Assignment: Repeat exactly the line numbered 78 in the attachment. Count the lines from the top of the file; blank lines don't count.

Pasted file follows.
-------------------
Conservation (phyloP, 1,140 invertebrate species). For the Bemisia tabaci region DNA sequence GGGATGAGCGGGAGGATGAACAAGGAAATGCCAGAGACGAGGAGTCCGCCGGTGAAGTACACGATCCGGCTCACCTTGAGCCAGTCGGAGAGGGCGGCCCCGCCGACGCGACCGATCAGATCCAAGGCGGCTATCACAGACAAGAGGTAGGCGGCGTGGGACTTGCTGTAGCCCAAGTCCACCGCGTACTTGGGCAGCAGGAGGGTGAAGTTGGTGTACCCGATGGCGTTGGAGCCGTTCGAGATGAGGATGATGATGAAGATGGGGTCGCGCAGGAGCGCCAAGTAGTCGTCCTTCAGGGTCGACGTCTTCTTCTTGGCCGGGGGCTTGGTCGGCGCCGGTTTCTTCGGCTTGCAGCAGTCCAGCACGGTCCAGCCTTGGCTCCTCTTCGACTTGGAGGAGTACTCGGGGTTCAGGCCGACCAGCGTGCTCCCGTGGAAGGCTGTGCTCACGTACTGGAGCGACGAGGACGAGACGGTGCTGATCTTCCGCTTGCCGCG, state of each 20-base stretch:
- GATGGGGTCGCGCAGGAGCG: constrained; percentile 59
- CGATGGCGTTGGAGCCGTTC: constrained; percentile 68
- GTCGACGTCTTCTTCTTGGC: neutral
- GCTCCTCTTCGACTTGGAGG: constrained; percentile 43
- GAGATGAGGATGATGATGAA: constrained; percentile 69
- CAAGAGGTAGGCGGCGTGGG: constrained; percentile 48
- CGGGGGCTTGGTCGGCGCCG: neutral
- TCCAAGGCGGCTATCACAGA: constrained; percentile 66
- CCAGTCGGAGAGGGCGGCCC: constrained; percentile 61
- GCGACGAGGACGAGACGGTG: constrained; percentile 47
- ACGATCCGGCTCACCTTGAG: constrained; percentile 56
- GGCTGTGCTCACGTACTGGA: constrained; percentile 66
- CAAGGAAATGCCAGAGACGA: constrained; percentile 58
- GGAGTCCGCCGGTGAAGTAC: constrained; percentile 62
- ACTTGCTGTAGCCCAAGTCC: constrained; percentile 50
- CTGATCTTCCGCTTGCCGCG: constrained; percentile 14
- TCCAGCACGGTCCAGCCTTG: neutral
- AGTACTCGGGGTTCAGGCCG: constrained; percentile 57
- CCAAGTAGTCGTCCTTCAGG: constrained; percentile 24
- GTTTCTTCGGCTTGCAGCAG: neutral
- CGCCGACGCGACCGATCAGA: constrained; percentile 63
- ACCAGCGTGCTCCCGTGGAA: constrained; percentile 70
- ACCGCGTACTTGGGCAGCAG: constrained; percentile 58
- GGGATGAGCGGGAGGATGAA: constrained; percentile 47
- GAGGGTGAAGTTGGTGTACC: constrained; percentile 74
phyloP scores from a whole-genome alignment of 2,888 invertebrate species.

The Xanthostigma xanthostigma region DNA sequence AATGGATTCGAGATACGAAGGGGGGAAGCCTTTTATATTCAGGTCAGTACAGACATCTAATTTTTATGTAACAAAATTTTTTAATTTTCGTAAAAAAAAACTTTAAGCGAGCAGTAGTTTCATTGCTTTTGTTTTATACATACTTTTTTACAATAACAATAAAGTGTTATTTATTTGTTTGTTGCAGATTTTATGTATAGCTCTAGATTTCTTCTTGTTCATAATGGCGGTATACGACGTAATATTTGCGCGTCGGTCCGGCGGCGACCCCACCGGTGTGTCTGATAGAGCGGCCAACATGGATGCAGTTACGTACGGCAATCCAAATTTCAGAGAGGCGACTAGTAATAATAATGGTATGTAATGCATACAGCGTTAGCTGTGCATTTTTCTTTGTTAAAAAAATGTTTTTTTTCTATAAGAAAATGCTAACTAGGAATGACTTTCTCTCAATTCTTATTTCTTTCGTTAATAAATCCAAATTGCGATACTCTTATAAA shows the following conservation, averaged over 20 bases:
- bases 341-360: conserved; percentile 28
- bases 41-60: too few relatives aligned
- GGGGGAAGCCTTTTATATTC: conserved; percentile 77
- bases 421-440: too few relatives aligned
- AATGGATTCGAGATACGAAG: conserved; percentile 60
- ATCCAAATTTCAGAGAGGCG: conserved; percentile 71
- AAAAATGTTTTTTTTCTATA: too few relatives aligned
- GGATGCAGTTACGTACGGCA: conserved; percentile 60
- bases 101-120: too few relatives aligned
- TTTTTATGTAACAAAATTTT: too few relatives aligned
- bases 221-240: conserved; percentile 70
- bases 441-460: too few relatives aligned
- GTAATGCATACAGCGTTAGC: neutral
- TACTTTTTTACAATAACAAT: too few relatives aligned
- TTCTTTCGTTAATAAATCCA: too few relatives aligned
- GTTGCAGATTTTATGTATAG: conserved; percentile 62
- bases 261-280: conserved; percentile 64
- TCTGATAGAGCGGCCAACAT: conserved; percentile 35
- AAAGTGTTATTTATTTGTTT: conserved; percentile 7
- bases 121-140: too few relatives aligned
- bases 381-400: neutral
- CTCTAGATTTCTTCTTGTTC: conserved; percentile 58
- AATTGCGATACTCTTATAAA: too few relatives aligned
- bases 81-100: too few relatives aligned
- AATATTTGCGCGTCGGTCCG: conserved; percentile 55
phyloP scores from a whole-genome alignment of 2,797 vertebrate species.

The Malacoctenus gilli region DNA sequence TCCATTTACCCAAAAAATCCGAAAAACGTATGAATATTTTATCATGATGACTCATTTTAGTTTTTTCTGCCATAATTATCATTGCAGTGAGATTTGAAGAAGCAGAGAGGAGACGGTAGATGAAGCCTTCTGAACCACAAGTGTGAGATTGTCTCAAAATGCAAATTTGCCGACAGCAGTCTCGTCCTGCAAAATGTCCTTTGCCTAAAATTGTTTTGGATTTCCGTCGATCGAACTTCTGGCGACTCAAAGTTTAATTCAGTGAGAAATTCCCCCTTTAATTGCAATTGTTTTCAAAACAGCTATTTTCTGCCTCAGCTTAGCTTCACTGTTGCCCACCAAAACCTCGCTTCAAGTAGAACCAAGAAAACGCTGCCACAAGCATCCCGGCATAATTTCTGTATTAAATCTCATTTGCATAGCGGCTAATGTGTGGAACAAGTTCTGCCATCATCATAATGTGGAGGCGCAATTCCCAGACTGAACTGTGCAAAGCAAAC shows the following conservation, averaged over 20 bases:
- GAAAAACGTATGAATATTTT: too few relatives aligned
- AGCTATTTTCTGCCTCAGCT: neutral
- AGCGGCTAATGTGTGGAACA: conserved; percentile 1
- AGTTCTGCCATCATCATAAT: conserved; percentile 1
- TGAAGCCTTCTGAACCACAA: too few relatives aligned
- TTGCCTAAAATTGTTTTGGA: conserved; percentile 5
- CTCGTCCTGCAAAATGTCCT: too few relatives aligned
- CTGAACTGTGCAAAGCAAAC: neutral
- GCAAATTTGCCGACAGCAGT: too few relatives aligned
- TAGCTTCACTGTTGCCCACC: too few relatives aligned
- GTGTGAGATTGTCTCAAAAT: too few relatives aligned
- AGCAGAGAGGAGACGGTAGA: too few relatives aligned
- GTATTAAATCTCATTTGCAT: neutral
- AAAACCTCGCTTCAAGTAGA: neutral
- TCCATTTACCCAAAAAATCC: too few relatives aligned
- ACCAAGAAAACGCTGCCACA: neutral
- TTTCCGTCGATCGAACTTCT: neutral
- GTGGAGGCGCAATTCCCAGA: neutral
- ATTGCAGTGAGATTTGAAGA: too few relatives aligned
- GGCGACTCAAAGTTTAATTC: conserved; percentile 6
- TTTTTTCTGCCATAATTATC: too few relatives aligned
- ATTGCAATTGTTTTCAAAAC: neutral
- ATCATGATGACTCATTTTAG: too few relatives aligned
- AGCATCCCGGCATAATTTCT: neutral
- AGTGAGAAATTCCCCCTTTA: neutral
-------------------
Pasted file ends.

- ATCATGATGACTCATTTTAG: too few relatives aligned